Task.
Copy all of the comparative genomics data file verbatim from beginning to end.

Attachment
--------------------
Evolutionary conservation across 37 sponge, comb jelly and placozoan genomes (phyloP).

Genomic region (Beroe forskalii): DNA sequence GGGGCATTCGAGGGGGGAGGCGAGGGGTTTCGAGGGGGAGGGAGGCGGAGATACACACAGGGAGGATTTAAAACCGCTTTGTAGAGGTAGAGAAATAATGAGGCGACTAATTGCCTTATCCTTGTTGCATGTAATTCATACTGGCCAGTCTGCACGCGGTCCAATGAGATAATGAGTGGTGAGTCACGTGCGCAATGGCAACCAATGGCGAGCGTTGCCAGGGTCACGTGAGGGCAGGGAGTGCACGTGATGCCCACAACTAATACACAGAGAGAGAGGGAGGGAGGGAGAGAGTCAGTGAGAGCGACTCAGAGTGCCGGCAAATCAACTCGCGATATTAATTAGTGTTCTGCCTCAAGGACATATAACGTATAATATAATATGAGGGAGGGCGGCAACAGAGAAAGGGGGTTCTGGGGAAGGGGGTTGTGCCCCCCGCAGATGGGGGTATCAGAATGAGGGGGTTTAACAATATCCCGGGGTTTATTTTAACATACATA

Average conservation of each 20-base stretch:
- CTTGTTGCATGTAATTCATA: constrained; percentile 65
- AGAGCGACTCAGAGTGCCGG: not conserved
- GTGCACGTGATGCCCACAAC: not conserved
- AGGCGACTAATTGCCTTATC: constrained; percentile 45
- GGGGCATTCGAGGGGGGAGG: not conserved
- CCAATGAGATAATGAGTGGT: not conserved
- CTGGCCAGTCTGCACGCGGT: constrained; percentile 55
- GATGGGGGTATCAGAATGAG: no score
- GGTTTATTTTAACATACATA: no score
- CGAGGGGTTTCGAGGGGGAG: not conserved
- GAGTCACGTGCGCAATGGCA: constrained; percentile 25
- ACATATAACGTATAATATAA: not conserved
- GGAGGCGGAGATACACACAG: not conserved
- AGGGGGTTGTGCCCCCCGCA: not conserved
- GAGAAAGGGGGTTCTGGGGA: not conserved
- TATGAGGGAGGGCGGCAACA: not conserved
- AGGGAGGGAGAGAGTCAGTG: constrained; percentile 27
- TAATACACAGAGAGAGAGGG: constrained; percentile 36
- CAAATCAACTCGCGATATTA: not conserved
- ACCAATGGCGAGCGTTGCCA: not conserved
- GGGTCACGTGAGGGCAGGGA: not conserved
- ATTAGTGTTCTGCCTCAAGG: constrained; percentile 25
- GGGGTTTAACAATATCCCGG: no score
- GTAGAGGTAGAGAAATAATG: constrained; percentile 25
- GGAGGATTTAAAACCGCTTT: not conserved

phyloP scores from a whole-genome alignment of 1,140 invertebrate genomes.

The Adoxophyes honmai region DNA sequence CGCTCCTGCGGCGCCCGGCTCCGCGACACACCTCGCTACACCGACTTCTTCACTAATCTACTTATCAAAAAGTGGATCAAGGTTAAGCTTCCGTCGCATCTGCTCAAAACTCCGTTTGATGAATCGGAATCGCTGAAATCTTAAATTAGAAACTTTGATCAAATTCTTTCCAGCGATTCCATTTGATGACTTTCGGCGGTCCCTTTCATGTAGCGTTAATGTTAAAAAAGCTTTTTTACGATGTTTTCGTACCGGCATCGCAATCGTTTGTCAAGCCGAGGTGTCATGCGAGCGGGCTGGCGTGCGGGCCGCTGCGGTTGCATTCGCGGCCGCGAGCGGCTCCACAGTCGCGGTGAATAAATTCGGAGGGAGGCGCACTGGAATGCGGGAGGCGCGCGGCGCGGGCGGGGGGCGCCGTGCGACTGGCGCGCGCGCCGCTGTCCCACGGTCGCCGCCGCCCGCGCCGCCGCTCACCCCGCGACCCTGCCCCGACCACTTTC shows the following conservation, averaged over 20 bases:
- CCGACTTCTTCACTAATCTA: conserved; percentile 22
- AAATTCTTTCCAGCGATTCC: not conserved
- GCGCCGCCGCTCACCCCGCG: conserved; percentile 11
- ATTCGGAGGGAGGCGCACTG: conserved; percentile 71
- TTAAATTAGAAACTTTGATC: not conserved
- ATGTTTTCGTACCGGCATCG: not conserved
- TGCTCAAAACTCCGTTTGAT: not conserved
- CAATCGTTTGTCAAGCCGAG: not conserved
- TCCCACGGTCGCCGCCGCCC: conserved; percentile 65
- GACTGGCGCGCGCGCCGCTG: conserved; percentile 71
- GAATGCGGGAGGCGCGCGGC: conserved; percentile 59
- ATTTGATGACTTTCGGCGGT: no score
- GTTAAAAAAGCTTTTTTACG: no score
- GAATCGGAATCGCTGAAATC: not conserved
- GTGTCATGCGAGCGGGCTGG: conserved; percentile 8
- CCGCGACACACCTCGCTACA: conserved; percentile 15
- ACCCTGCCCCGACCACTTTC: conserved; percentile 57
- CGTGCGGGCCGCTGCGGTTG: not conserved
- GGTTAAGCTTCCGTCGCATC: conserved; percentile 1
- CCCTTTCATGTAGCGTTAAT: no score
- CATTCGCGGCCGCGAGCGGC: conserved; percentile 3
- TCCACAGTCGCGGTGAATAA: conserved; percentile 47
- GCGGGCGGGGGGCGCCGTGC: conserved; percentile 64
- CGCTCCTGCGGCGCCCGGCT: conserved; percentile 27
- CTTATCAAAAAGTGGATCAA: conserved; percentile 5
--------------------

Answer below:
Evolutionary conservation across 37 sponge, comb jelly and placozoan genomes (phyloP).

Genomic region (Beroe forskalii): DNA sequence GGGGCATTCGAGGGGGGAGGCGAGGGGTTTCGAGGGGGAGGGAGGCGGAGATACACACAGGGAGGATTTAAAACCGCTTTGTAGAGGTAGAGAAATAATGAGGCGACTAATTGCCTTATCCTTGTTGCATGTAATTCATACTGGCCAGTCTGCACGCGGTCCAATGAGATAATGAGTGGTGAGTCACGTGCGCAATGGCAACCAATGGCGAGCGTTGCCAGGGTCACGTGAGGGCAGGGAGTGCACGTGATGCCCACAACTAATACACAGAGAGAGAGGGAGGGAGGGAGAGAGTCAGTGAGAGCGACTCAGAGTGCCGGCAAATCAACTCGCGATATTAATTAGTGTTCTGCCTCAAGGACATATAACGTATAATATAATATGAGGGAGGGCGGCAACAGAGAAAGGGGGTTCTGGGGAAGGGGGTTGTGCCCCCCGCAGATGGGGGTATCAGAATGAGGGGGTTTAACAATATCCCGGGGTTTATTTTAACATACATA

Average conservation of each 20-base stretch:
- CTTGTTGCATGTAATTCATA: constrained; percentile 65
- AGAGCGACTCAGAGTGCCGG: not conserved
- GTGCACGTGATGCCCACAAC: not conserved
- AGGCGACTAATTGCCTTATC: constrained; percentile 45
- GGGGCATTCGAGGGGGGAGG: not conserved
- CCAATGAGATAATGAGTGGT: not conserved
- CTGGCCAGTCTGCACGCGGT: constrained; percentile 55
- GATGGGGGTATCAGAATGAG: no score
- GGTTTATTTTAACATACATA: no score
- CGAGGGGTTTCGAGGGGGAG: not conserved
- GAGTCACGTGCGCAATGGCA: constrained; percentile 25
- ACATATAACGTATAATATAA: not conserved
- GGAGGCGGAGATACACACAG: not conserved
- AGGGGGTTGTGCCCCCCGCA: not conserved
- GAGAAAGGGGGTTCTGGGGA: not conserved
- TATGAGGGAGGGCGGCAACA: not conserved
- AGGGAGGGAGAGAGTCAGTG: constrained; percentile 27
- TAATACACAGAGAGAGAGGG: constrained; percentile 36
- CAAATCAACTCGCGATATTA: not conserved
- ACCAATGGCGAGCGTTGCCA: not conserved
- GGGTCACGTGAGGGCAGGGA: not conserved
- ATTAGTGTTCTGCCTCAAGG: constrained; percentile 25
- GGGGTTTAACAATATCCCGG: no score
- GTAGAGGTAGAGAAATAATG: constrained; percentile 25
- GGAGGATTTAAAACCGCTTT: not conserved

phyloP scores from a whole-genome alignment of 1,140 invertebrate genomes.

The Adoxophyes honmai region DNA sequence CGCTCCTGCGGCGCCCGGCTCCGCGACACACCTCGCTACACCGACTTCTTCACTAATCTACTTATCAAAAAGTGGATCAAGGTTAAGCTTCCGTCGCATCTGCTCAAAACTCCGTTTGATGAATCGGAATCGCTGAAATCTTAAATTAGAAACTTTGATCAAATTCTTTCCAGCGATTCCATTTGATGACTTTCGGCGGTCCCTTTCATGTAGCGTTAATGTTAAAAAAGCTTTTTTACGATGTTTTCGTACCGGCATCGCAATCGTTTGTCAAGCCGAGGTGTCATGCGAGCGGGCTGGCGTGCGGGCCGCTGCGGTTGCATTCGCGGCCGCGAGCGGCTCCACAGTCGCGGTGAATAAATTCGGAGGGAGGCGCACTGGAATGCGGGAGGCGCGCGGCGCGGGCGGGGGGCGCCGTGCGACTGGCGCGCGCGCCGCTGTCCCACGGTCGCCGCCGCCCGCGCCGCCGCTCACCCCGCGACCCTGCCCCGACCACTTTC shows the following conservation, averaged over 20 bases:
- CCGACTTCTTCACTAATCTA: conserved; percentile 22
- AAATTCTTTCCAGCGATTCC: not conserved
- GCGCCGCCGCTCACCCCGCG: conserved; percentile 11
- ATTCGGAGGGAGGCGCACTG: conserved; percentile 71
- TTAAATTAGAAACTTTGATC: not conserved
- ATGTTTTCGTACCGGCATCG: not conserved
- TGCTCAAAACTCCGTTTGAT: not conserved
- CAATCGTTTGTCAAGCCGAG: not conserved
- TCCCACGGTCGCCGCCGCCC: conserved; percentile 65
- GACTGGCGCGCGCGCCGCTG: conserved; percentile 71
- GAATGCGGGAGGCGCGCGGC: conserved; percentile 59
- ATTTGATGACTTTCGGCGGT: no score
- GTTAAAAAAGCTTTTTTACG: no score
- GAATCGGAATCGCTGAAATC: not conserved
- GTGTCATGCGAGCGGGCTGG: conserved; percentile 8
- CCGCGACACACCTCGCTACA: conserved; percentile 15
- ACCCTGCCCCGACCACTTTC: conserved; percentile 57
- CGTGCGGGCCGCTGCGGTTG: not conserved
- GGTTAAGCTTCCGTCGCATC: conserved; percentile 1
- CCCTTTCATGTAGCGTTAAT: no score
- CATTCGCGGCCGCGAGCGGC: conserved; percentile 3
- TCCACAGTCGCGGTGAATAA: conserved; percentile 47
- GCGGGCGGGGGGCGCCGTGC: conserved; percentile 64
- CGCTCCTGCGGCGCCCGGCT: conserved; percentile 27
- CTTATCAAAAAGTGGATCAA: conserved; percentile 5